With such tantalizing promise, you may be wondering why solar fuel has not already been crowned the great savior in our battle for sustainability and the banishing of fossil fuels. However, solar fuels are by no means a perfect solution and hence are still in their prototype phase. One major flaw which scientists are aiming to combat is the durability; some materials suffer significant degradation from long term exposure to sunlight. The concern is that the energy they harvest in their operational lifetime will not be considerably greater than the energy required to install them. In addition to this is the significant cost associated due to the complex technology and the labor required for installation.

Applications of Solar Fuels

With continued development, one of the main applications of solar fuels could be in our transport industry in the form of either pure hydrogen or the combination of hydrogen and carbon monoxide to create syngas. Perhaps most significant is its suitability as aviation fuel; the task of electrifying this mode of transport is exceptionally wrought with challenges and therefore, unlike cars and buses, has as of yet not been untwined from its unsustainable dependence on petroleum.

A different branch of potential applications is in relation to industrial feedstock – the raw materials supplied to a machine or processing plant. Many products which we so heavily rely on, such as pharmaceuticals, plastics, and fertilizers, are themselves reliant on fossil fuels as their feedstock. Hydrogen, for example, is widely used as a raw material in manufacturing and is conventionally sourced via natural gas steam reforming, not only requiring extensive fossil fuels to power the process but also contributing large quantities of greenhouse gases. Sourcing hydrogen through sunlight harvesting, therefore, will relieve reliance on fossil fuels as well as helping to significantly reduce the energy consumption associated with manufacturing.

Continued Research and Support

The refinement of solar fuels to progress beyond the laboratory and into widespread commercial use continues to be a fixation of extensive investigation. The Engineering and Physical Sciences Research Council (EPSRC) provides funding for numerous university research programmes, most recently to the University of Bath to support their project “Nanostructured metal oxides for solar fuels”. Furthermore, solar fuels are also gaining traction from industry partners with Toyota and Honda amongst some of the names to have launched programmes regarding solar fuel development.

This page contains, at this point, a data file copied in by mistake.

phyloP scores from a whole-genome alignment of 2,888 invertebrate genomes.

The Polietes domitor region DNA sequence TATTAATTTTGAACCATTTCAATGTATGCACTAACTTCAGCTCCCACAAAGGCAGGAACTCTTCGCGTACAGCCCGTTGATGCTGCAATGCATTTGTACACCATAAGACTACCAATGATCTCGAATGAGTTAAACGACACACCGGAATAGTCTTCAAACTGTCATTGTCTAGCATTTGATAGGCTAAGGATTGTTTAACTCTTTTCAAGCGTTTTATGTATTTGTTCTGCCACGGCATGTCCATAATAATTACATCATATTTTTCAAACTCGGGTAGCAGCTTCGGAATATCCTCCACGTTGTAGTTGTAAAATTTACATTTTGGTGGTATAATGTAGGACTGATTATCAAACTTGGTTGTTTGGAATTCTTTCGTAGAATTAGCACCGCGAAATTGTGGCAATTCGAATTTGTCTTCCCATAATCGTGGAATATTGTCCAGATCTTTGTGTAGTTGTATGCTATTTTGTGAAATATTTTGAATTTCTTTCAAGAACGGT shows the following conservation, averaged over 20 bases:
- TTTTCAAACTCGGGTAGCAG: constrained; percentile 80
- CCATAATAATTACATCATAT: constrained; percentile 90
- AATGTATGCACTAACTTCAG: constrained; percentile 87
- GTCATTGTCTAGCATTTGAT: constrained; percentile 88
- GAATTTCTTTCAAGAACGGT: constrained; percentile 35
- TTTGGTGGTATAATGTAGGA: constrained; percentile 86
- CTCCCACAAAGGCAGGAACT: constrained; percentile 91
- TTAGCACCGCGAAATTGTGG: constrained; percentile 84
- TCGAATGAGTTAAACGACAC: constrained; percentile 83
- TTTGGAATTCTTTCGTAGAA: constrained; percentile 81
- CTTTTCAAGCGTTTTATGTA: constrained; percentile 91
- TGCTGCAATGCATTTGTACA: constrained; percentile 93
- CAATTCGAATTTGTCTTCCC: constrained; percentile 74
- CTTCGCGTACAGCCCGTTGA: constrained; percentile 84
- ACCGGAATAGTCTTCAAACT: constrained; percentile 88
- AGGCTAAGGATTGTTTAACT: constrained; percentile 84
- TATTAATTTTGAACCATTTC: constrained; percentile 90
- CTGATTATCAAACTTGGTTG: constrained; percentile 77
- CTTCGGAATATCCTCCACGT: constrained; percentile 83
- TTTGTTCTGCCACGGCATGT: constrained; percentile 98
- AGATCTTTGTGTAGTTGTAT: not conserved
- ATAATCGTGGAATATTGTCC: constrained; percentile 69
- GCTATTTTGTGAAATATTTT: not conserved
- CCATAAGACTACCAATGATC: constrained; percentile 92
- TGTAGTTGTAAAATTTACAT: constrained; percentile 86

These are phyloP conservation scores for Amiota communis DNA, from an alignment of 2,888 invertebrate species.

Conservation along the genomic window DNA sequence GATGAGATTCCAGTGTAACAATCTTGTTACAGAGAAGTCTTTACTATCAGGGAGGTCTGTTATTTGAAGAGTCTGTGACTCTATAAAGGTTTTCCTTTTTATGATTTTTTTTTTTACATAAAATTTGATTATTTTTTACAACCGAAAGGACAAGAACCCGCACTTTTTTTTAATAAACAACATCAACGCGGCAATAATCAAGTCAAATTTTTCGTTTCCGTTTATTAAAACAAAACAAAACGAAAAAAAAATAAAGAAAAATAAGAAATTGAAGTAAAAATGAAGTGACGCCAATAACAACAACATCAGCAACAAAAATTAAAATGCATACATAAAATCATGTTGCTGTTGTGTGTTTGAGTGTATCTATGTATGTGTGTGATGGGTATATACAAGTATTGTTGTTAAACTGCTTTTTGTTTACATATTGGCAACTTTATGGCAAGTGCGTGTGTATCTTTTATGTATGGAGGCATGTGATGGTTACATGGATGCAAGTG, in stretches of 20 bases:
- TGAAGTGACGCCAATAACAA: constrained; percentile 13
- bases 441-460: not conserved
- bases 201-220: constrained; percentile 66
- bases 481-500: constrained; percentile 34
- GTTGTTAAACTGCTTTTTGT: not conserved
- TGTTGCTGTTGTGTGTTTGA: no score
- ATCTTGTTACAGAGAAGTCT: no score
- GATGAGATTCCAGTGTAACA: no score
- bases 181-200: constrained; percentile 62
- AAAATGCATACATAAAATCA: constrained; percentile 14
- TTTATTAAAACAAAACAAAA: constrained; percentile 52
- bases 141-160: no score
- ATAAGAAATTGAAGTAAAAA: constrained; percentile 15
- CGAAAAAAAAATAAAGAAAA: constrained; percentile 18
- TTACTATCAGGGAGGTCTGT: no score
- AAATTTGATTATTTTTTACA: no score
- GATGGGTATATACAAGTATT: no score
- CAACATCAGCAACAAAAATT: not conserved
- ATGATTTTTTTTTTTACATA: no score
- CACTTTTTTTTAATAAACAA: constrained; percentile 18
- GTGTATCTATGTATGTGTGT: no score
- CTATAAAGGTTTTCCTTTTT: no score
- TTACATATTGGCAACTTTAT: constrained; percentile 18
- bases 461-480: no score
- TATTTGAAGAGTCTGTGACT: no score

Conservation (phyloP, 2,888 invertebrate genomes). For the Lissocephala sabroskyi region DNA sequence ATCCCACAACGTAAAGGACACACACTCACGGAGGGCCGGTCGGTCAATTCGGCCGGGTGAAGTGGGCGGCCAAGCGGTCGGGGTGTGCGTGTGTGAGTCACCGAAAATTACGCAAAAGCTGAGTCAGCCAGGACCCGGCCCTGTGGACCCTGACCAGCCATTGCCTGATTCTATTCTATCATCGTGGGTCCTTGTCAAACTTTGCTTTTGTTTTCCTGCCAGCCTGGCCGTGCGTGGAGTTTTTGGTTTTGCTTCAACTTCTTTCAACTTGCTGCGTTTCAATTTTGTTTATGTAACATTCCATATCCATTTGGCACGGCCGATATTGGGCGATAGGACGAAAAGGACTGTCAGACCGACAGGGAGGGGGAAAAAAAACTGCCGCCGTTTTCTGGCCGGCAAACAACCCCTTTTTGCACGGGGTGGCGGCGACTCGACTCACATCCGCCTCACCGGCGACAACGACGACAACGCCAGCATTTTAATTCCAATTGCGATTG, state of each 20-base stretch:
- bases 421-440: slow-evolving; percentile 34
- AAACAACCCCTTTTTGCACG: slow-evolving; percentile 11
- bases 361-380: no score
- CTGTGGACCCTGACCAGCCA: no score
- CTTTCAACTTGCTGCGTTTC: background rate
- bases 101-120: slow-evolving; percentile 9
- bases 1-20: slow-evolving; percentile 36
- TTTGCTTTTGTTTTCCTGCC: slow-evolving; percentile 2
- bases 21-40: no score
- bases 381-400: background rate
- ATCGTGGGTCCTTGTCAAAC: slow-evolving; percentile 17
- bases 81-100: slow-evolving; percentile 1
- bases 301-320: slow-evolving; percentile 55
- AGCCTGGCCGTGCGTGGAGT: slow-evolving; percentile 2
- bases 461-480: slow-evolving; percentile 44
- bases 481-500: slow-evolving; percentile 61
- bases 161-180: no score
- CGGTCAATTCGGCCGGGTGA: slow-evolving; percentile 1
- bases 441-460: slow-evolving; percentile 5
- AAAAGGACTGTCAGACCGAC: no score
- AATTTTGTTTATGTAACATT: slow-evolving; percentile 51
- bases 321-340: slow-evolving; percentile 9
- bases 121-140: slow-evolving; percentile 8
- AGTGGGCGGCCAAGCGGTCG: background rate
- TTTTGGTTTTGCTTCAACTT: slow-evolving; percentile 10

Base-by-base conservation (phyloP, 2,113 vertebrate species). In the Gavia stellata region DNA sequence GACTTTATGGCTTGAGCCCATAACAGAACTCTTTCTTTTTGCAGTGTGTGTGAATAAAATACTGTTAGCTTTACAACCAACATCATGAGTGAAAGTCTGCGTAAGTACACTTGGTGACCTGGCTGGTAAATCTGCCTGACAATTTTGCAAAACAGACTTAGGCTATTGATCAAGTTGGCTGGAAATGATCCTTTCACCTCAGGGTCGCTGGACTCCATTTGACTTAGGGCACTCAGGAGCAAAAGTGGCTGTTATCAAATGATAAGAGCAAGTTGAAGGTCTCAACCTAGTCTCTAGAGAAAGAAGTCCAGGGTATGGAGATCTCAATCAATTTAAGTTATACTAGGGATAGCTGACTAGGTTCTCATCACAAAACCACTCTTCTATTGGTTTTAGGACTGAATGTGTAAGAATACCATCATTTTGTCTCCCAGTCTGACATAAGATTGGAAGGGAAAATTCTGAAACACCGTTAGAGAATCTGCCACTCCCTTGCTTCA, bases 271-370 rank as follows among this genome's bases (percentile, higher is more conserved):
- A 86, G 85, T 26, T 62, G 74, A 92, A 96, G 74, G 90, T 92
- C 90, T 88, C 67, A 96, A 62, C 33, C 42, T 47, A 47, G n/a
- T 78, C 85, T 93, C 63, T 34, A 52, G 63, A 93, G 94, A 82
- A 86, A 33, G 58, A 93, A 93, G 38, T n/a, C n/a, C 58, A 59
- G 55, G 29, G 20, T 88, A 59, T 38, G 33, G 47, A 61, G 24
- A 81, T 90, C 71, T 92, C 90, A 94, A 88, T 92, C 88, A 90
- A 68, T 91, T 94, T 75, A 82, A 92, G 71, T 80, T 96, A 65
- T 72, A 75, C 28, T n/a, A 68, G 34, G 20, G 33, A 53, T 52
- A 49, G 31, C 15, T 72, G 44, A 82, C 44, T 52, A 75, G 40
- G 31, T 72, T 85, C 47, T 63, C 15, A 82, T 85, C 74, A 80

With this ever-increasing support by both subject matter experts and industry leaders, it is evident that the pursuit of novel energy sources is a global issue. The cornerstone powers that be upon which we fuel modern day life are diminishing with every seemingly insignificant drive to the shops and fertilizer sprayed. However, if obstacles such as cost and durability can be overcome, solar fuels offer the potential to be a sustainable candidate to fill this critical role.

Sources and Further Reading

Disclaimer: The views expressed here are those of the author expressed in their private capacity and do not necessarily represent the views of AZoM.com Limited T/A AZoNetwork the owner and operator of this website. This disclaimer forms part of the Terms and conditions of use of this website.

Bea Howarth

Written by

Bea Howarth

Bea is an aerospace engineering graduate from the University of Liverpool. Having discovered a particular interest in the applications of novel technology within engineering, she began writing for AZoNework during her third year of university to pursue this passion with an increased commercial focus. She will soon begin a graduate role in a manufacturing technology company, for which sustainability and efficiency optimization are at the heart of all operations.